Whether it was the allegations of state-sponsored Russian hackers influencing the US presidential elections by targeting the Democratic Party, or the teenager convicted of hacking mobile phone company Talk Talk – cyber security was rarely far from the headlines. Yahoo’s data breaches alone could potentially affect one in seven of the world’s population and projections are that it is likely to get worse in 2017.
While the prevalence of cyber threats is worrying to many people, the ubiquity of stories on information security also provides a perfect illustration of why cyber security should be the number one area of interest for anyone looking to forge a career in the tech sector in the next few years.
The global demand for instant access to everything, the widespread adoption of the Internet of Things, even more data shared online and ongoing government tension between privacy and security all mean that cyber is an area that will grow exponentially in the year ahead.
There is currently 100% employment in the cyber security sector here in Northern Ireland. Job roles such as security engineers, penetration testers and security architects are in high demand and people with the right qualifications and experience can write their own ticket with global employers and indigenous companies alike.
A strong cyber cluster is developing here, driven by QUB’s highly regarded Centre for Secure Information Technology (CSIT), the UK’s Innovation and Knowledge Centre for secure information technologies. Last year Northern Ireland topped the rankings for US foreign direct investment in cyber, with companies like Rapid 7, Proofpoint, Alert Logic and Whitehat all setting up operations here. Their expertise adds to a growing cadre of local companies that are also making waves, such as Titan IC Systems, Repknight, Cyberlytic, B-Secur and SaltDNA.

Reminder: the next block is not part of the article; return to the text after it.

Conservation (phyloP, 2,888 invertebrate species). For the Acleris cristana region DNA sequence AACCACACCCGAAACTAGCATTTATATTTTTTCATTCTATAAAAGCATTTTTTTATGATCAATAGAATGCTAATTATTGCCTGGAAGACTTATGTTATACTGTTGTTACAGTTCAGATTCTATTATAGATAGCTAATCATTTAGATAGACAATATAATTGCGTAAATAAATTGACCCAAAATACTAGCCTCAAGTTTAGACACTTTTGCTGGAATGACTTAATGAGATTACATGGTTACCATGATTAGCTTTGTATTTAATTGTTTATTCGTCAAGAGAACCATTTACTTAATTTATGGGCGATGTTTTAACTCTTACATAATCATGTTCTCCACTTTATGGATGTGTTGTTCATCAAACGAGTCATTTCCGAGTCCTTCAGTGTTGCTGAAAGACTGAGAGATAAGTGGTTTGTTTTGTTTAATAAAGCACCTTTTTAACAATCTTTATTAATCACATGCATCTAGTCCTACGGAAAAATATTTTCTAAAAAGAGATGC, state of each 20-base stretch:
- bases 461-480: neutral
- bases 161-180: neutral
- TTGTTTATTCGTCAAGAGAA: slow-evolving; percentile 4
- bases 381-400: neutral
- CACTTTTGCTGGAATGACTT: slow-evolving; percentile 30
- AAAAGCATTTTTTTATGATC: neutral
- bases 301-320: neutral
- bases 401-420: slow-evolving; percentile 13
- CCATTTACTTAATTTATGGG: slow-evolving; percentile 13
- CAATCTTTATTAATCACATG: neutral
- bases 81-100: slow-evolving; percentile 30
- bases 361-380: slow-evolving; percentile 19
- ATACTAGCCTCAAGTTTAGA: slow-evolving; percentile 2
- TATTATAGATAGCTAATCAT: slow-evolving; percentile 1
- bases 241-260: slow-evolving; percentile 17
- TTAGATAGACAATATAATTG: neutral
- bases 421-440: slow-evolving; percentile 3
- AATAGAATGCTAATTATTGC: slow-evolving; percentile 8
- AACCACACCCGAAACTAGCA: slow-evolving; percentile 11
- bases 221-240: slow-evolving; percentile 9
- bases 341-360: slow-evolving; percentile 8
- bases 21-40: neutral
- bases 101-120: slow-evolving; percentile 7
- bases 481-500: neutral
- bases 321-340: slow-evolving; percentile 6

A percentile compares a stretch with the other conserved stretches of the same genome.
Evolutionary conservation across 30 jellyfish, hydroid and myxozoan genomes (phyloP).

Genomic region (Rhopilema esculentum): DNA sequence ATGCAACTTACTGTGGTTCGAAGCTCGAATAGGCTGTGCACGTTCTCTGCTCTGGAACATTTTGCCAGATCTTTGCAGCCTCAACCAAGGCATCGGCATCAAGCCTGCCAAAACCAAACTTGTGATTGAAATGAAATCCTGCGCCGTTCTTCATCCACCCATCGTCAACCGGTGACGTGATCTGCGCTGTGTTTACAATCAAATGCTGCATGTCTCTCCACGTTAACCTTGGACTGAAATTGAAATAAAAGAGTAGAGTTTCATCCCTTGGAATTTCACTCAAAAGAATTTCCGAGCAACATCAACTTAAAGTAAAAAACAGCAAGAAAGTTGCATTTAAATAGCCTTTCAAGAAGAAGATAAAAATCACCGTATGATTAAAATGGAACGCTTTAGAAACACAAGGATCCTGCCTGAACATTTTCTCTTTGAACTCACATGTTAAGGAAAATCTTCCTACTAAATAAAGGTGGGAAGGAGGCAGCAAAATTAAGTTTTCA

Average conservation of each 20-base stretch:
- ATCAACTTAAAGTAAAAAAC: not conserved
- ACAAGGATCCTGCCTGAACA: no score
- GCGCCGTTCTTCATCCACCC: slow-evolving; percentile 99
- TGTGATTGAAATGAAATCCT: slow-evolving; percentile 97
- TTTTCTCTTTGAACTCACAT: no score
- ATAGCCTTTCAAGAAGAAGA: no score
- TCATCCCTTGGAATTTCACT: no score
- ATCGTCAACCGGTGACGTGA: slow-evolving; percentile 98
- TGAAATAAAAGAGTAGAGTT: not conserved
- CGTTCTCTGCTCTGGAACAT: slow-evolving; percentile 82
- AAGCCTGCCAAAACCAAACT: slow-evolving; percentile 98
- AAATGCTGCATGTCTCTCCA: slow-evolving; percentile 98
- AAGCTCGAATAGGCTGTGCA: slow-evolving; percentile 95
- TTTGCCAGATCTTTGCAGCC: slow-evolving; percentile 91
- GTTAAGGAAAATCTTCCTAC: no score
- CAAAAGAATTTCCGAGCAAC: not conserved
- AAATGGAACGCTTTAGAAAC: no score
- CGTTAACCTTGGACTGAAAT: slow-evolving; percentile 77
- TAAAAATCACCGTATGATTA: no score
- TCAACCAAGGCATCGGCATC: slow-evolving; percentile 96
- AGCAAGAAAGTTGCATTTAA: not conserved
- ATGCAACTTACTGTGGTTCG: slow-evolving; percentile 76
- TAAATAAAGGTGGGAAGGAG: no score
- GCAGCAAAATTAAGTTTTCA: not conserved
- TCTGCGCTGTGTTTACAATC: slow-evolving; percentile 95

These companies have supported the development of an enviable talent pool in cyber – but we can’t rest on our laurels. There is huge demand for talent in the sector globally and if we want to stay competitive, cyber security must continue to be a priority sector promoted by the government. In fact, the UK Chancellor Philip Hammond launched the National Cyber Security Strategy in November 2015, committing £1.9bn to the UK’s cyber security field over the next five years.
A Cisco report from a year ago (January 2, 2016) estimated the global figure at one million cybersecurity job openings and Symantec, the security software vendor, has predicted that will rise to six million globally by 2019, with a projected shortfall of 1.5 million.
The cyber security field is broad and expanding, and as well as attracting new graduates, it also offers a lot of career options for IT professionals considering a move from building code to defending it.
The demand for jobs within the cyber security industry is varied. Many companies are in need of security engineers and coders to build secure web sites and products, as well as ethical hackers and testers who ensure those systems cannot be breached. Skilled security researchers are also in high demand. In industries such as finance, the need for security administrators and IT auditors is always growing.
The Open Web Application Security Project – or OWASP – is a worldwide organisation made up of volunteers from the industry who are experiencing this rapid change sector on a daily basis.
Part of OWASP’s mission is to create freely-available articles, methodologies, tools and technologies in web application security that can be used to the benefit of all.
OWASP’s AppSec EU conference is coming to Belfast in May. This will be one of the biggest European cyber security conferences in 2017. It is a major coup to bring this event to the city and reflects Belfast’s status as a rising star as a worldwide cyber security centre.
Over five days we will have a superb opportunity to show more than 800 delegates from across Europe what Belfast has to offer and also to get fresh insight into the key trends in the sector.
There are still opportunities to get involved or attend the conference.